When I think of society dinner parties, I think of nights filled with good food, interesting people and fascinating conversation. And I think of the host and hostesses of these parties as the masterminds that set the stage and allow the evening's events to unfold.
Earlier this week, The New York Times published an article stating that dinner parties are becoming extinct. "What a shame," I thought. Not because society's elite are throwing fewer parties, but because as a society in general, we are allowing this type of evening to disappear from our personal experience.
Four years ago, my now fiancé and I brought our separate friends together for the first time. It was for a cocktails/appetizers-driven movie night (rather than a dinner party), but we were nervous. We carefully planned the guest list, mulled over shared interests between guests and debated possible conversation starters. The food and drink were important, but successful mingling was paramount in our minds. In the end, the evening was fantastic. Nothing went according to plan. Those we thought would get along, often didn't have the chance to talk to each other, so engaged were they with talking to other new acquaintances. There were connections we couldn't have fathomed, and the cocktails and conversation just flowed and flowed. (So much so, that we had to force our guests to adjourn to the patio for the movie, which started 3 hours later than we had originally intended!) It was one of those wonderful, magical evenings that often happens whenever new and interesting people are introduced.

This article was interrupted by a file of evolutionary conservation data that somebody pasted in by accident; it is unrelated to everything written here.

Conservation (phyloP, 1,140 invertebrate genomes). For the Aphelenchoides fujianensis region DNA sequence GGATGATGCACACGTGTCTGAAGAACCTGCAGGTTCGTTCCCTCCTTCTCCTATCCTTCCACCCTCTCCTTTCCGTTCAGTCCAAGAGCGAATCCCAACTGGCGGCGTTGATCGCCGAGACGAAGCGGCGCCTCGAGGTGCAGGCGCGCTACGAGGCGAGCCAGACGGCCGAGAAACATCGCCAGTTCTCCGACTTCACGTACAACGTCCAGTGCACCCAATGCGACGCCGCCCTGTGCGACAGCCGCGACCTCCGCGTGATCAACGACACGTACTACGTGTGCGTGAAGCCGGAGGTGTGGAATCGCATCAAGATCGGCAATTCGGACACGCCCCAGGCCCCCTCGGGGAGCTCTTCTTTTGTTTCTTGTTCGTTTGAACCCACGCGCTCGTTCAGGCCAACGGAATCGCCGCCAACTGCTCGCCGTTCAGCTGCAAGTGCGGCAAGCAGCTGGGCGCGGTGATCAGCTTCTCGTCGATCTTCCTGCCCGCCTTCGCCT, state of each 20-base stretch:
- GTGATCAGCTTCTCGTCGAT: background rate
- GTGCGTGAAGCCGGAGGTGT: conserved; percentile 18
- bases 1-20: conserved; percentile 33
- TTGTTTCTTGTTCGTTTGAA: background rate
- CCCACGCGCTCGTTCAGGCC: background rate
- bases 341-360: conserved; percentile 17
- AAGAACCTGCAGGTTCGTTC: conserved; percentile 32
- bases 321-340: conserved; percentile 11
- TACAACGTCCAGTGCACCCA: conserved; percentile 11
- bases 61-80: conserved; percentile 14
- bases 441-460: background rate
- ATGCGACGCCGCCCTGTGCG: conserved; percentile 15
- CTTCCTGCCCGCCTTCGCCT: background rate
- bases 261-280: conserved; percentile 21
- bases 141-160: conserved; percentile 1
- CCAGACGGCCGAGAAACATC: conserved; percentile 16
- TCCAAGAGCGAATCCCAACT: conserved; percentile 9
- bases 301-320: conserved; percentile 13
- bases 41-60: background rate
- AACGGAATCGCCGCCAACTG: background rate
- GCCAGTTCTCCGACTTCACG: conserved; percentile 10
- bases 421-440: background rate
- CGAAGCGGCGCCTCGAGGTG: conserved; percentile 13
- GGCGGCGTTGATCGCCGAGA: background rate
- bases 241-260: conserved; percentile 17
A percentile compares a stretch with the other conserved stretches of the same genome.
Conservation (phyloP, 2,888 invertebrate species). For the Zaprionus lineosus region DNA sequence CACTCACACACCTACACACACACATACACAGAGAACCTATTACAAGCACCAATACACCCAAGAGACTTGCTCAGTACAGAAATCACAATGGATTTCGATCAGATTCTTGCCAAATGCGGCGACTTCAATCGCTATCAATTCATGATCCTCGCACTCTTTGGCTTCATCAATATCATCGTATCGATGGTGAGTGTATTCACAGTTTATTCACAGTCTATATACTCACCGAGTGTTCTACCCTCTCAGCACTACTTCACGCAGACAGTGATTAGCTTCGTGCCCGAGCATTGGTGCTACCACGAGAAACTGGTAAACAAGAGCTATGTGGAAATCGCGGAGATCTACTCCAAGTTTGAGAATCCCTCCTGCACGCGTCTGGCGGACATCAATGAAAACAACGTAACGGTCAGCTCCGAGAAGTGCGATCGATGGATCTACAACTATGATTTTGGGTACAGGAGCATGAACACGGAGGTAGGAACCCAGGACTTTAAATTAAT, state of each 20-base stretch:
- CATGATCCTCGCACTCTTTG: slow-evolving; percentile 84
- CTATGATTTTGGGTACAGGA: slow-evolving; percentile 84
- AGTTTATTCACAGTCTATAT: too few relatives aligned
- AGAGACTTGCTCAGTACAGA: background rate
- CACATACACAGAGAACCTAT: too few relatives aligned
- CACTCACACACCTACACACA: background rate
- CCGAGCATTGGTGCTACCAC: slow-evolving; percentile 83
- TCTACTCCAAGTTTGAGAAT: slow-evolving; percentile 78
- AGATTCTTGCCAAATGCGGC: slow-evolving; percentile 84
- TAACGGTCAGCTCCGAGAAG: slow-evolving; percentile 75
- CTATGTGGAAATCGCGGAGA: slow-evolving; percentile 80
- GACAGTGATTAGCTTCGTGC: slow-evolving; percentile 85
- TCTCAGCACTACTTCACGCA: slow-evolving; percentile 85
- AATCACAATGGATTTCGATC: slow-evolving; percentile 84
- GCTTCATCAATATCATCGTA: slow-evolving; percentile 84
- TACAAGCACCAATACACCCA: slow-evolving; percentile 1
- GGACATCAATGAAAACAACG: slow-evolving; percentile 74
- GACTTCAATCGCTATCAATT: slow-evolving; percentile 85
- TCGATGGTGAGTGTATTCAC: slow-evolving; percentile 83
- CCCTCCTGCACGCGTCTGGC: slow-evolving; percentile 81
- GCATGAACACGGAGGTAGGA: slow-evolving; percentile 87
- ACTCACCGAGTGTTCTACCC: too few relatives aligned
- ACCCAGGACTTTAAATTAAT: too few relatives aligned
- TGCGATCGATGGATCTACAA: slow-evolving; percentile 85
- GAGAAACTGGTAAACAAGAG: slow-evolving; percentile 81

I believe that these types of experiences are to be valued. They're not about how much money is spent, or how complicated of a menu one serves, but rather about the delightfully unexpected chemistry that occurs between new acquaintances over a shared meal. They're about unforeseen events that derail best laid plans and become nights to remember. I for one, think that these are occasions worth saving; not for the elite few, but for socially-impoverished among us all.
What do you think? Do you enjoy dinner parties? Are they a disappearing breed?
Read More: The New York Times